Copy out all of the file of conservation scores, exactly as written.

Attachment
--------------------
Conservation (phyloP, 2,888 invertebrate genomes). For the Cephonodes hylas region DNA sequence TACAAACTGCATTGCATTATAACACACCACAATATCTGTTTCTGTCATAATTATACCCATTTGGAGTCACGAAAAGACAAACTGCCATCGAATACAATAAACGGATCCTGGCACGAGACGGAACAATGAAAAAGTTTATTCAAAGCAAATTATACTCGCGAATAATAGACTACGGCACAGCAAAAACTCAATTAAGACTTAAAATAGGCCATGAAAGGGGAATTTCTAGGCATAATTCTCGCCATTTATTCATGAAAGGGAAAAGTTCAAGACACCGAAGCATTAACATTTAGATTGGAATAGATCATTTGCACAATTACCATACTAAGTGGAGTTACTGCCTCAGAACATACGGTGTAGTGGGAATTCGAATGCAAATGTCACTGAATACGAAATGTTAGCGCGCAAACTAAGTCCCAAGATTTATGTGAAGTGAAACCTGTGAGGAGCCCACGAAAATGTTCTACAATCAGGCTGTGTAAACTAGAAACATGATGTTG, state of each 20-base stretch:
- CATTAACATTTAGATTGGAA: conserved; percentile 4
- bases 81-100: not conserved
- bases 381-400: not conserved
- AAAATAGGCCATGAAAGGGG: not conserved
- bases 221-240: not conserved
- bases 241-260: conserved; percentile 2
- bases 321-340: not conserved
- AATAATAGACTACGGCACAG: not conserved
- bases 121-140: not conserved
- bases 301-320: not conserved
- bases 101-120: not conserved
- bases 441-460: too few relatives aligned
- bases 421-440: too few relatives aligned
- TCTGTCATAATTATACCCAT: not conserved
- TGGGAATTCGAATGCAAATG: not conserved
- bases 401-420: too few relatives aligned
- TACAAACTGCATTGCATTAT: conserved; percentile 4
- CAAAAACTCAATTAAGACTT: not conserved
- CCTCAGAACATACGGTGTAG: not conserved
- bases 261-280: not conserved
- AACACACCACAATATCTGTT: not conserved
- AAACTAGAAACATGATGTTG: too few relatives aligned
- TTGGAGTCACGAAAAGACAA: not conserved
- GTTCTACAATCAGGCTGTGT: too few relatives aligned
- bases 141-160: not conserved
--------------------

Conservation (phyloP, 2,888 invertebrate genomes). For the Cephonodes hylas region DNA sequence TACAAACTGCATTGCATTATAACACACCACAATATCTGTTTCTGTCATAATTATACCCATTTGGAGTCACGAAAAGACAAACTGCCATCGAATACAATAAACGGATCCTGGCACGAGACGGAACAATGAAAAAGTTTATTCAAAGCAAATTATACTCGCGAATAATAGACTACGGCACAGCAAAAACTCAATTAAGACTTAAAATAGGCCATGAAAGGGGAATTTCTAGGCATAATTCTCGCCATTTATTCATGAAAGGGAAAAGTTCAAGACACCGAAGCATTAACATTTAGATTGGAATAGATCATTTGCACAATTACCATACTAAGTGGAGTTACTGCCTCAGAACATACGGTGTAGTGGGAATTCGAATGCAAATGTCACTGAATACGAAATGTTAGCGCGCAAACTAAGTCCCAAGATTTATGTGAAGTGAAACCTGTGAGGAGCCCACGAAAATGTTCTACAATCAGGCTGTGTAAACTAGAAACATGATGTTG, state of each 20-base stretch:
- CATTAACATTTAGATTGGAA: conserved; percentile 4
- bases 81-100: not conserved
- bases 381-400: not conserved
- AAAATAGGCCATGAAAGGGG: not conserved
- bases 221-240: not conserved
- bases 241-260: conserved; percentile 2
- bases 321-340: not conserved
- AATAATAGACTACGGCACAG: not conserved
- bases 121-140: not conserved
- bases 301-320: not conserved
- bases 101-120: not conserved
- bases 441-460: too few relatives aligned
- bases 421-440: too few relatives aligned
- TCTGTCATAATTATACCCAT: not conserved
- TGGGAATTCGAATGCAAATG: not conserved
- bases 401-420: too few relatives aligned
- TACAAACTGCATTGCATTAT: conserved; percentile 4
- CAAAAACTCAATTAAGACTT: not conserved
- CCTCAGAACATACGGTGTAG: not conserved
- bases 261-280: not conserved
- AACACACCACAATATCTGTT: not conserved
- AAACTAGAAACATGATGTTG: too few relatives aligned
- TTGGAGTCACGAAAAGACAA: not conserved
- GTTCTACAATCAGGCTGTGT: too few relatives aligned
- bases 141-160: not conserved